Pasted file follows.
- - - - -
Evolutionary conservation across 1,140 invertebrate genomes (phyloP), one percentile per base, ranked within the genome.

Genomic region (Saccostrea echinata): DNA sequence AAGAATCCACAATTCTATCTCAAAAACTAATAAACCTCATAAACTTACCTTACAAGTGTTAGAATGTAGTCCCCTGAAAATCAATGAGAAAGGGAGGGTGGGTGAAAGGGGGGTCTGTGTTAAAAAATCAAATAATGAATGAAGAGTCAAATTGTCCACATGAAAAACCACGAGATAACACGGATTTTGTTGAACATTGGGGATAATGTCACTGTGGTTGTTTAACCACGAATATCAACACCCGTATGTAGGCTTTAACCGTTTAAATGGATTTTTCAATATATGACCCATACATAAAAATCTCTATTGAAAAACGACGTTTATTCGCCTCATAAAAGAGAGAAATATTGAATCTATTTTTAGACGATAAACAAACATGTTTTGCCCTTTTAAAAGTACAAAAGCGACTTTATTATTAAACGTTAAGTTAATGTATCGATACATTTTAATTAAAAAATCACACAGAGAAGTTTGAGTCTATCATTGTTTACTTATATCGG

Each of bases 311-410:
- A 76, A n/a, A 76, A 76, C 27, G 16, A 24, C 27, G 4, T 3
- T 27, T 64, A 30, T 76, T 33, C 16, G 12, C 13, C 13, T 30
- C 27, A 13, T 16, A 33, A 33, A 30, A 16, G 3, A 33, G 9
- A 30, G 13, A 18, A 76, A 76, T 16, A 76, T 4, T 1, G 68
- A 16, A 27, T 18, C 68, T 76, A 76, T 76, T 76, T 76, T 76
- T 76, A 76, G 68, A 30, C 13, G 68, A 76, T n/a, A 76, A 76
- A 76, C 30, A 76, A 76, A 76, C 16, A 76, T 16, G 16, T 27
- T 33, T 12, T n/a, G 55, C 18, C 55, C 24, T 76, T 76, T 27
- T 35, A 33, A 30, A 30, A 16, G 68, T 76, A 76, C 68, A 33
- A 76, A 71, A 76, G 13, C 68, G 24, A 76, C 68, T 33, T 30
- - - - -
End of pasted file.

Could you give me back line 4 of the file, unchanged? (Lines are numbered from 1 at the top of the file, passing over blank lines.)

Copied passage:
- A 76, A n/a, A 76, A 76, C 27, G 16, A 24, C 27, G 4, T 3